Cuba: Journalism in the Cross-Current / Ivan Garcia
An autocracy’s efficiency can be measured by, among other things, its immutable capacity for controlling information. Everything passes through an ideological filter. Some guys sitting in an air-conditioned office minutely evaluating it to determine what people can see, hear or read.
Books, records, news, novels, films and television programs must be approved by the Cuban Communist Party’s censor. Anything the regime has not approved can be considered illegal.
Granma, Juventud Rebelde, Trabajadores and all the other party organs must play the same tune. Everything is planned. Very little is left to chance.
Once the order from on high goes out, docile reporters must write about the economic crisis in Europe, the lack of social discipline on the island or the private middle men who are blamed for the high price of agricultural products.
Fidel Castro has always said that the Cuban press serves as one of the weapons of the revolution, one it does not hesitate to use. And while you can find examples of good reporting and sharp social commentary, it is never of a heatedly controversial or political nature.
The most talented official journalists play in the minor leagues. They are not highly visible. Obedience takes precedence. The local press — a synonym for mediocrity — is designed to misinform. The color of its style manual is olive green.
Fidel Castro used to stride through a secret passageway that connected his office in the Palace of the Revolution to that of the director of the newspaper Granma a few yards away. It allowed him to review news stories or change a layout.
It is said that he personally wrote its most inflammatory editorials. Unless an official journalist has been accredited by the communist party, a government minister might not respond to his phone call or might even hang up on him. Officials and institutions — if you can call them that — bury information and statistics. Raúl Castro would like to turn the this situation around.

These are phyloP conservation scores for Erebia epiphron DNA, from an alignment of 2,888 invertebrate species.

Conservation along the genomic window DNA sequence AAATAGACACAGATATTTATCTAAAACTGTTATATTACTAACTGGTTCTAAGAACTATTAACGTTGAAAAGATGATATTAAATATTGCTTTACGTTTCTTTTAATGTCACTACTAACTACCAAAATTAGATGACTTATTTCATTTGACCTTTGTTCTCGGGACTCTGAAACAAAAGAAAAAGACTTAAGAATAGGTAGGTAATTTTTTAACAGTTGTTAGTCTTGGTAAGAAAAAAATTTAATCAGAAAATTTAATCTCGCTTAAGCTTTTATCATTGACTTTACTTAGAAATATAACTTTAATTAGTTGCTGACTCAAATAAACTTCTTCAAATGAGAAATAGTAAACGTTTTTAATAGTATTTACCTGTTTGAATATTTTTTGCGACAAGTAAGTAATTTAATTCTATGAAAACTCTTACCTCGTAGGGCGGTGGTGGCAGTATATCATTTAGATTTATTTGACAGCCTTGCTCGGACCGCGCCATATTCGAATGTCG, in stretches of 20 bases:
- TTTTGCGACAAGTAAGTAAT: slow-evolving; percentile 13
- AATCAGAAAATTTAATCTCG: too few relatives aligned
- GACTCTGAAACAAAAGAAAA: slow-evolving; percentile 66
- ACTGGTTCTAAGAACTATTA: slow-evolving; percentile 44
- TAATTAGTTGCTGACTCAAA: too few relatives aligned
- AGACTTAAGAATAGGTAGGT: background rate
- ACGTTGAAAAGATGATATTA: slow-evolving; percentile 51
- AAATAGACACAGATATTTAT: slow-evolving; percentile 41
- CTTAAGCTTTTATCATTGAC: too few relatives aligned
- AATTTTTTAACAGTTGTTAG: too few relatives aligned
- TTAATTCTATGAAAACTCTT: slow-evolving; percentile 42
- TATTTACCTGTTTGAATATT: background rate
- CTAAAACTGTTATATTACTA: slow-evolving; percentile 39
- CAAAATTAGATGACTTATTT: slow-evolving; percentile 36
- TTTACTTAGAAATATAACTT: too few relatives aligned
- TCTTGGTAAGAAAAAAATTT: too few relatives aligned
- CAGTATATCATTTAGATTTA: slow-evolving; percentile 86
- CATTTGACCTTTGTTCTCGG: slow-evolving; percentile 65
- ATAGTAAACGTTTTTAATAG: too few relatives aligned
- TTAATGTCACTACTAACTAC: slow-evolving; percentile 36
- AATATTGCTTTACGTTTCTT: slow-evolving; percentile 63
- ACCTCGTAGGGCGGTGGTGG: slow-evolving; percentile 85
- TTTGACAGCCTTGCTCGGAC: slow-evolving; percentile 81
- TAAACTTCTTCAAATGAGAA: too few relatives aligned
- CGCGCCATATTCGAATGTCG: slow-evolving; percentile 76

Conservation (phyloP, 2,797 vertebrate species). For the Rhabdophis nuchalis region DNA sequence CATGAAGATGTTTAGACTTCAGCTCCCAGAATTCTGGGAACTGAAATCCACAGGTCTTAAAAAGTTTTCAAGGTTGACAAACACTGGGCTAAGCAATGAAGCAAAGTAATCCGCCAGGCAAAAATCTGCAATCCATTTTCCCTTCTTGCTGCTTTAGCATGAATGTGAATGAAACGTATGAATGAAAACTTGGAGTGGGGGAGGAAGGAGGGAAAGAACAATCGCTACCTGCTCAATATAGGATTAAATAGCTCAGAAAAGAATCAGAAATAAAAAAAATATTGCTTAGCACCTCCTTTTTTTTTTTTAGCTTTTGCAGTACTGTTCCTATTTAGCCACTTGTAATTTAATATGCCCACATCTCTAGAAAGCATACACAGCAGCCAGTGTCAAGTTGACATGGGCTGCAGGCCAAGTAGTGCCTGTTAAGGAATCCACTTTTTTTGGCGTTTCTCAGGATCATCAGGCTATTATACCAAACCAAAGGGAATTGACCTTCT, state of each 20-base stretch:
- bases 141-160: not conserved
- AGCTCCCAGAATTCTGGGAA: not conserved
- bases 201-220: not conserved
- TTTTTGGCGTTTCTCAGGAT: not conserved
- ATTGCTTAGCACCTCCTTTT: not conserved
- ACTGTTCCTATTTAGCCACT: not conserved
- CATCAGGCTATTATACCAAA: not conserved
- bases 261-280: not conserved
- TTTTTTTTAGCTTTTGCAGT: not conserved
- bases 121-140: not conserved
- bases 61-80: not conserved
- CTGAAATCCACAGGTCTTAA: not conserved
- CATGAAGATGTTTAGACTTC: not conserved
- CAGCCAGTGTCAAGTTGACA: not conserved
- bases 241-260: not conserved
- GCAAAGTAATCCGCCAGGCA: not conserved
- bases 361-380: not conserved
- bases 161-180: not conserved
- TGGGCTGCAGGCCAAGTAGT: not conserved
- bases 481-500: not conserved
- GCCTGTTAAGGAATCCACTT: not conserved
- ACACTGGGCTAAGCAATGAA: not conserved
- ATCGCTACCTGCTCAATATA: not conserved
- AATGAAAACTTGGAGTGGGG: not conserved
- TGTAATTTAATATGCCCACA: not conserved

Awhile back, some provincial media outlets, local broadcasters and TV talk shows initiated a discreet and very cautious form of tropical glasnost. One can now read crime reports, sports writers criticizing the policies of INDER,* and one daring reporter accusing a state agency of bureaucratic foot-dragging.
While it is good thing that the national press is beginning to reflect the opinions of the average Cuban, it’s a bit too little, too late. By our count a handful of men and women began to write in the mid-1990s about the side of Cuba that the regime was trying to hide.
Almost all of us were empirical journalists, educated by daily life. Twenty or so — I was one of them — had the good fortune to attend workshops led by the poet and journalist Raúl Rivero. We were reasonably well-educated and had an enormous desire to learn and get ahead.
Journalism for us meant going out and looking for news in the neighborhood and in the ranks of the dissidents. It meant reporting daily using old typewriters and, because there were no computers, filing our stories by phone.
As in every aspect of life, there are independent journalists who are good, average and poor. And people who think clearly but write badly. Whether good or bad, they go on reporting on areas of national life that the official media ignores.
The credibility of independent journalists has grown since 1995. Their points of view and social critiques have influenced opinions outside the island. The regime knows this, which is why it is begun trying to compete without mentioning its competitor.
It is independent journalism that has caused official journalism to rethink its role and forced its reporters to go out into the street.
It is not a battle for information. Completely independent journalists are swimming against the current; their reports will never be published in state-run newspapers. Their colleagues — independent journalist licensed by the state — are monitored, harassed or accused of alleged crimes.
This is because there is a gag law which allows a reporter working outside the control of the state to be sentenced to more than twenty years in prison. The official press operates on an uneven playing field. Nevertheless, it is losing to the competition.
Photo: Cover of the first issue of a magazine that has remained a symbol of alternative journalism and that in the mid-1990s gave independent journalists their start. The regime allowed only two issues to be circulated. It blamed their publication on Raúl Rivero y Ricardo González Alfonso, who were later convicted and sentenced to jail. From “Remembering the Revista de Cuba.”
*Translator’s note: Acronym for The National Institute of Sports, Physical Education and Recreation.
17 October 2013